|Publication number||US7116096 B2|
|Application number||US 10/639,981|
|Publication date||Oct 3, 2006|
|Filing date||Aug 13, 2003|
|Priority date||Aug 13, 2003|
|Also published as||US20050035758|
|Publication number||10639981, 639981, US 7116096 B2, US 7116096B2, US-B2-7116096, US7116096 B2, US7116096B2|
|Inventors||Paul J. Waszkowski, David J. Taneyhill, Mark Bennett|
|Original Assignee||Bendix Commercial Vehicle Systems Llc|
|Export Citation||BiBTeX, EndNote, RefMan|
|Patent Citations (45), Referenced by (8), Classifications (16), Legal Events (4)|
|External Links: USPTO, USPTO Assignment, Espacenet|
This invention relates in general to determining the direction of travel of a vehicle. Such a determination can be used to activate a back-up alarm or other feature of the vehicle. More particularly, this invention relates to an anti-lock braking system that can also be used for helping to determine the forward or reverse direction of movement of a vehicle.
Anti-lock braking systems, commonly referred to as ABS systems, are found increasingly in motor vehicles of all types including trucks. ABS systems function by monitoring the rotational speed of a wheel and using that information to adjust the braking force applied to the wheel to avoid lock-up of the wheel during braking. ABS systems typically employ a sensor mounted on a non-rotating portion of the axle, adjacent a rotating portion of the wheel assembly, to determine the wheel rotational speed.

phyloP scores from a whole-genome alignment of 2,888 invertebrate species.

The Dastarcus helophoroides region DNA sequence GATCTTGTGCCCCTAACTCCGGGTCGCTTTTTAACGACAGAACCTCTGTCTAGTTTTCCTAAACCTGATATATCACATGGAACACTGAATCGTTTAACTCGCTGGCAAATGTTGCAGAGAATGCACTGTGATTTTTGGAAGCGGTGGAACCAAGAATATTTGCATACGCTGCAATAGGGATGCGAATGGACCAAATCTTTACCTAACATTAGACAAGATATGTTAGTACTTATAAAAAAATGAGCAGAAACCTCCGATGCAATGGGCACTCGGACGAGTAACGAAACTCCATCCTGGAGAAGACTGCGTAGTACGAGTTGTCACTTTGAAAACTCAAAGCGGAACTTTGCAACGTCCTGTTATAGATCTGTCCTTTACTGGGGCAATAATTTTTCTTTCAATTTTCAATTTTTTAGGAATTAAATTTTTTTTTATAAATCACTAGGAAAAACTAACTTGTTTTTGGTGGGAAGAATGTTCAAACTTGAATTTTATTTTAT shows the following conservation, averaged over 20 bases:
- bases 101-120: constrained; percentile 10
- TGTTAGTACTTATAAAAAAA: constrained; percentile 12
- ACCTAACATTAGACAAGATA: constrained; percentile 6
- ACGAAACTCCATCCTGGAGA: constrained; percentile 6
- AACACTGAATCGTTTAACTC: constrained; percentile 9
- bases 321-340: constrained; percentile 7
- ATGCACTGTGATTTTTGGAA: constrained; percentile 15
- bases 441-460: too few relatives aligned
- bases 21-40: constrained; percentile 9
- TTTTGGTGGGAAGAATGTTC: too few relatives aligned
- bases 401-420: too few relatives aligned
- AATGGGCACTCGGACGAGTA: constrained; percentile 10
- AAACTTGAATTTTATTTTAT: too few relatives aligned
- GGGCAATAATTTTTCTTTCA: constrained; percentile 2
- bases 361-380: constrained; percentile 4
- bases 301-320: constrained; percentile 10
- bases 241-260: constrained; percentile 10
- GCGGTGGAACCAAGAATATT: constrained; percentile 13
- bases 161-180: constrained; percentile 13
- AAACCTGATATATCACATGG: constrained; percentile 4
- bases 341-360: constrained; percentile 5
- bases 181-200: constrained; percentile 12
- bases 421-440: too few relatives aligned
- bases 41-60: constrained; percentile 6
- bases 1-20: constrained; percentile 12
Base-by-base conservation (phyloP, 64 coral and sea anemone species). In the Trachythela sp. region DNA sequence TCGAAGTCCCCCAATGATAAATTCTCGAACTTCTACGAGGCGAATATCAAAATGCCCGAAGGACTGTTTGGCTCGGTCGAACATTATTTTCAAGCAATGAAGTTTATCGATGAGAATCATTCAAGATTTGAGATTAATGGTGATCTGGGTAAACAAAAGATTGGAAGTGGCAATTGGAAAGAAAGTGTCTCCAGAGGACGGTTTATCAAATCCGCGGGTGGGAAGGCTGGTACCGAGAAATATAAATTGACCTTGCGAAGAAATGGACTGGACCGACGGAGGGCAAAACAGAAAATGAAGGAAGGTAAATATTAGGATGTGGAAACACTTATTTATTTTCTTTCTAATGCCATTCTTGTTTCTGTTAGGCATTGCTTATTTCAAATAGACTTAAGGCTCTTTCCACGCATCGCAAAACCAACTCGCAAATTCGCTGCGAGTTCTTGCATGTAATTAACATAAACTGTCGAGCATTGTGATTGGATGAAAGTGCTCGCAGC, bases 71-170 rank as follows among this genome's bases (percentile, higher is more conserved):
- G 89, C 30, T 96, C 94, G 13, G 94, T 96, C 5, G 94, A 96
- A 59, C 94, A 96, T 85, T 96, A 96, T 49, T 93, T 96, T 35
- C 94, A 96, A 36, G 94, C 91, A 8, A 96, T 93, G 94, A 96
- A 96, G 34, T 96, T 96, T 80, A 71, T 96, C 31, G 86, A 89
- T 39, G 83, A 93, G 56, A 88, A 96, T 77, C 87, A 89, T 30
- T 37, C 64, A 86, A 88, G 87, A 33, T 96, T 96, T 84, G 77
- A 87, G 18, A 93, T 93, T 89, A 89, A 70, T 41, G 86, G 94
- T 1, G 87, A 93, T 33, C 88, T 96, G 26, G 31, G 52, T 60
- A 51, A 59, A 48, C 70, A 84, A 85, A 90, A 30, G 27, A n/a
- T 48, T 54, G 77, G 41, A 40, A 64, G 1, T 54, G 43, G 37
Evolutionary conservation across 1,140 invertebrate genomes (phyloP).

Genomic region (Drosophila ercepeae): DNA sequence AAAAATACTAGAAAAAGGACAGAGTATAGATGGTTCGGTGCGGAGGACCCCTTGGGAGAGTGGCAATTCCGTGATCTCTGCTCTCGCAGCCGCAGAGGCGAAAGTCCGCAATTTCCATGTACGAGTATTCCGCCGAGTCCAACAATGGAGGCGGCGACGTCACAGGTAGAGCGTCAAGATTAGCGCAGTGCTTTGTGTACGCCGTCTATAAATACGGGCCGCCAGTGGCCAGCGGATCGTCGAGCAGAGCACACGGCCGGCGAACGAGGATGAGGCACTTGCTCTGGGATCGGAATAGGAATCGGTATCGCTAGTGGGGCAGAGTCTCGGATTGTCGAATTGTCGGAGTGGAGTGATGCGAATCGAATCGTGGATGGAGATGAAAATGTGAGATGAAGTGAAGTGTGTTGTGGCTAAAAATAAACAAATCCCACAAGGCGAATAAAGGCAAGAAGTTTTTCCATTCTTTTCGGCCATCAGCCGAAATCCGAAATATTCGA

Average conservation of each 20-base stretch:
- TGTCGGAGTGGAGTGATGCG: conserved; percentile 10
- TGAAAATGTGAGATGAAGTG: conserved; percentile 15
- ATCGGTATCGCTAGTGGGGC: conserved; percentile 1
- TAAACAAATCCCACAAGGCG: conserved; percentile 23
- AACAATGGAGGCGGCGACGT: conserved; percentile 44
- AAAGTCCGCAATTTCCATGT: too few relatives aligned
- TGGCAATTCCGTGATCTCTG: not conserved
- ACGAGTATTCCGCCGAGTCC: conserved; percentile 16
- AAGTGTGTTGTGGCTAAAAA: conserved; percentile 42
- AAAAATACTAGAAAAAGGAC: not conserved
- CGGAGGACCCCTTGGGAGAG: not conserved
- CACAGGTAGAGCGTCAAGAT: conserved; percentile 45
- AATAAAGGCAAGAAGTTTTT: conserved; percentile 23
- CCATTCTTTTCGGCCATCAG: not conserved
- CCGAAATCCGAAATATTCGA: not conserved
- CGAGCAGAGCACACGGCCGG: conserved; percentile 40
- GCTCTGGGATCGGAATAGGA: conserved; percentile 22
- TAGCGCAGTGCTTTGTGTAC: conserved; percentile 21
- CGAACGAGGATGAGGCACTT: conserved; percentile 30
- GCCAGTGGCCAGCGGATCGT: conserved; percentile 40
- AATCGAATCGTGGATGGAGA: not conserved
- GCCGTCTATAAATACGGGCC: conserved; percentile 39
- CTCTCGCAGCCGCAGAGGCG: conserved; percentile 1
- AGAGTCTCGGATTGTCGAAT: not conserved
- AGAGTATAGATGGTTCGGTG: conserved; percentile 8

In many ABS systems, the sensor used is a magnetic pick-up. The sensor produces a voltage signal when excited by a ferrous tone ring or exciter ring which is mounted on a rotating portion of the wheel assembly. The tone ring includes a series of teeth which project from a surface of the tone ring. The sensor is mounted adjacent the tone ring, and each time a tooth of the tone ring rotates past the magnetic pick-up an electrical pulse is generated. The electrical pulse is sent to a logic portion or computer associated with the ABS system. The computer associated with the ABS system evaluates the pulses to determine, among other things, the speed and acceleration of the rotating wheel and whether wheel lock-up is impending. In response to this determination, the ABS system modulates the braking forces to prevent wheel lock-up from occurring.